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College students Vicky Samara and Damon Duchenne speaking with a Palestinian comic book artist on a Penn Global trip in Amman, Jordan.

Credit: Kos Mante

With Advanced Registration under way, Penn students find themselves sifting through new course offerings to plan for the upcoming school year. And with the expansion of Penn Global Seminars, many may find themselves abroad during school breaks. 

According to the Penn Global website, Penn Global Seminars are semester-long courses that include a travel component during the winter, spring, or summer break and that seek to “deepen” and “contextualize” course content. 

For the 2018-2019 academic year, Penn Global is offering 12 Global Seminars, three more than this year, and seven more than the 2016-2017 academic year, when it was conceived. 

The most significant expansion to the upcoming school year involves the incorporation of two first-year writing seminars: “The City of Delhi: New, Old, and Unmapped” and “South Africa Rising: Past and Present in the New South Africa.” 

The goal of Penn Global Seminars is to provide “greater access” to Penn students by increasing the number of students that can participate and the variety of locations offered, according to Penn Abroad Director Nigel Cossar. 

Credit: Kos Mante

College students Caitlin Muldowney (left) and Arianna Hill watching the sunset in the Wadi Rum desert.

He added that the definition of "access" is multi-faceted, as it provides access to students with time or financial restraint, while also offering study abroad opportunities in fields that don’t traditionally offer them, and to places that Penn students don’t traditionally travel. 

While many semester-abroad programs take place in Western Europe, next year’s Global Seminars will take students to Uganda, Iceland, Ghana, South Africa, Jamaica, and the Czech Republic.

The changes come as part of a continual expansion. While the original Global Seminars included an Engineering course, this year saw an expansion of Penn Global Seminars to include fields outside of the humanities, such as Nursing, Legal Studies, Earth and Environmental Science,  linguistics, and Operations, Information and Decisions.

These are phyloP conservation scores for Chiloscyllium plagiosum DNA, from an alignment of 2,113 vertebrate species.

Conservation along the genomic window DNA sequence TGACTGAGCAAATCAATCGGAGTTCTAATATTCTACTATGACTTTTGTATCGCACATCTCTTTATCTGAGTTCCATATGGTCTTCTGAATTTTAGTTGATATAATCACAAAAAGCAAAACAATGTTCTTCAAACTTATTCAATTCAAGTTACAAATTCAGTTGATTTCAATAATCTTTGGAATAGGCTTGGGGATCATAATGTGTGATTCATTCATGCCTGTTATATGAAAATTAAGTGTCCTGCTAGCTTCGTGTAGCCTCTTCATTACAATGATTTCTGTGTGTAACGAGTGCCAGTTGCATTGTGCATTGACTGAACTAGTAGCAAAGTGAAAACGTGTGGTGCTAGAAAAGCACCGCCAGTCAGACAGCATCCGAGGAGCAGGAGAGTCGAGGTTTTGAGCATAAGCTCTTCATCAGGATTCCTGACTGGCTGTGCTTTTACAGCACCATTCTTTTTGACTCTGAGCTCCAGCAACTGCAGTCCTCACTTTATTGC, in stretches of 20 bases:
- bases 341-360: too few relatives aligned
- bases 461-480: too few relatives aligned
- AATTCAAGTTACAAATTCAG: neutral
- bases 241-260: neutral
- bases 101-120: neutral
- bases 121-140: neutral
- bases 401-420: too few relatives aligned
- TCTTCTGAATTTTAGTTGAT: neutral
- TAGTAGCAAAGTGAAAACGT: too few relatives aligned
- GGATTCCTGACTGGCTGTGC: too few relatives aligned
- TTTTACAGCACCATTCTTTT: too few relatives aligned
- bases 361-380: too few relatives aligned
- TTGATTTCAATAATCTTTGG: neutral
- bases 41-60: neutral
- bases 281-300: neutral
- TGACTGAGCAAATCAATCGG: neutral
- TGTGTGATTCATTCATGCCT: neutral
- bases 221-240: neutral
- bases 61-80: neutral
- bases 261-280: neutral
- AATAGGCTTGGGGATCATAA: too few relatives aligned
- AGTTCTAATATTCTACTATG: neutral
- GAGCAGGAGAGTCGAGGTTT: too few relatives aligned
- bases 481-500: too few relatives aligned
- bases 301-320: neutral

Professor Sara Byala, who will be teaching the writing seminar traveling to South Africa in the spring of 2019, said that traveling to a place “makes perfect sense after a semester of digging into a topic.” While work for a writing seminar may not always be "easy or fun," Byala said students will appreciate the content knowledge they will develop when seeing the subject in real life.

Professor Fayyaz Vellani, who will be teaching the other new writing seminar traveling to Delhi, said that, as a geographer, “actually going to the place adds another level of understanding and experience to how you study that place.”

Unlike most courses, Penn Global Seminars require an application that includes both a written portion and an interview. For courses with high demand, there may be a waitlist.  

This semester’s Global Seminar offerings included “Sufis and Gods: Temples and Shrines of Southeast Asia,” a religious studies course that traveled to Singapore and Malaysia. Among the students traveling were College junior Shiv Nadkarni and College sophomore Gabe Brodsky.

Brodsky said he was encouraged to take the course by a professor. “It really struck my interest because I’ve always been hesitant to leave Penn for a whole semester,” he added.

Shiv added that global seminars are a unique Penn experience as opposed to other study abroad options because students get to experience people and places outside their course of study. Because students of a variety of disciplines converge to take a seminar, Shiv said, “it forces students to keep an open mind in discussions with their peers and even allows us to open our social circles to bring unexpected friends into the fold."

Shiv described the seminar as “amazing” because of how it enriched the course material.

“It’s easy to forget a timeline of building an architectural masterpiece like the Batu Caves written on paper, but a lot harder to forget physically climbing the stairs … and standing under the grandeur of the temple itself,” he said.

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